Like Ms. Le Pen, Matteo Salvini, populist leader of the Italian anti-immigrant League get together, mentioned, “Violence is never the solution.” In the Netherlands, Geert Wilders, a prominent right-wing party leader, criticized the assault on the American legislature. With elections in his nation in March, Mr. Wilders wrote on Twitter, “The outcome of democratic elections should always be respected, whether you win or lose.”
Thierry Baudet, one other high-profile Dutch populist, has aligned himself with Mr. Trump and the anti-vaccination movement, and in the previous has known as the independence of the judiciary and a “phony parliament” into query.
But already in issue over reported anti-Semitic remarks and rifts in his get together, Forum for Democracy, Mr. Baudet, too, has had little to say to date.
Still, Forum for Democracy and Mr. Wilders’s Party for Freedom collectively are more likely to get about 20 p.c of the vote in the Dutch elections, mentioned Rem Korteweg, an analyst on the Clingendael Institute in the Netherlands.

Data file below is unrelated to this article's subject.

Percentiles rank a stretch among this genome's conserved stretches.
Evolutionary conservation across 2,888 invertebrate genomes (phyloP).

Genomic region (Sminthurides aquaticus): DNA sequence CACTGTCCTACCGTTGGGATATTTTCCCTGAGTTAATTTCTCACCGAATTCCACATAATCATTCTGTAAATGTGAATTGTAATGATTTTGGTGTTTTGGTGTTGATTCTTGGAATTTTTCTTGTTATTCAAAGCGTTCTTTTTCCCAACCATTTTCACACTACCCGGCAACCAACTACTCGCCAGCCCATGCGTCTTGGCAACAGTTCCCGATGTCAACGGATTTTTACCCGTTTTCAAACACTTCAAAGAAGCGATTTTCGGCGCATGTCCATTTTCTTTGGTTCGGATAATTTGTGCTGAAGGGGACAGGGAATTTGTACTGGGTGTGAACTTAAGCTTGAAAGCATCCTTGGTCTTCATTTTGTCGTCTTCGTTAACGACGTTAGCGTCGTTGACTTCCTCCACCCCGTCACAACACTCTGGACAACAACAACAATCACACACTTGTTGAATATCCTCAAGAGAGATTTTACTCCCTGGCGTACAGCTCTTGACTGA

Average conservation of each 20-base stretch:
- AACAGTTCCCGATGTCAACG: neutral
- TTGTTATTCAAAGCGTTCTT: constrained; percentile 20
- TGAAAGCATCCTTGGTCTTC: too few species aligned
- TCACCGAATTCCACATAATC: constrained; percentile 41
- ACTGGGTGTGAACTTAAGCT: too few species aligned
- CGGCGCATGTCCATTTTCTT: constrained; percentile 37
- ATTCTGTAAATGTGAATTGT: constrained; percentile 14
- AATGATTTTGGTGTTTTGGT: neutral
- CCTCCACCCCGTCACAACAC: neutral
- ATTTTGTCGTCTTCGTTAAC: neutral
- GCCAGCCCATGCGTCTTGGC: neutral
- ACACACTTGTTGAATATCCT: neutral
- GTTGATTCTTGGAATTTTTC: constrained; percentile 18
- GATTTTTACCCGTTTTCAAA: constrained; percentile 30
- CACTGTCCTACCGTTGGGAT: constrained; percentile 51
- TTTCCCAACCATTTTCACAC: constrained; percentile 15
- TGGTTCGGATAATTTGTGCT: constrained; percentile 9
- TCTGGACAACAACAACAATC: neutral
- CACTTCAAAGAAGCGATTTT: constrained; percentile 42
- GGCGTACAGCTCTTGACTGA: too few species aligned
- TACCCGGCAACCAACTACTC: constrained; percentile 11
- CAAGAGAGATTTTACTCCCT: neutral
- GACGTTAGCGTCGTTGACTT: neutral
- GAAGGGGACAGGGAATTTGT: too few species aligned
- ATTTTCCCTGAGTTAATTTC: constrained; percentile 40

Even if populist leaders appear shaken by the occasions in Washington and nervous about additional violence on the inauguration on Jan. 20, there stays appreciable anxiousness amongst mainstream politicians about anti-elitist, anti-government political actions in Europe, particularly amid the confusion and anxiousness produced by the coronavirus pandemic.
Capitol Riot Fallout
Janis A. Emmanouilidis, director of research on the European Policy Center in Brussels, mentioned that there was no uniform European populism. The varied actions have completely different traits in completely different international locations, and exterior occasions are just one issue in their various reputation, he famous.
“Now the most pressing issue is Covid-19, but it’s not at all clear how politics will play out post-pandemic,” he mentioned. “But,” he added, “the fear of the worst helps to avoid the worst.”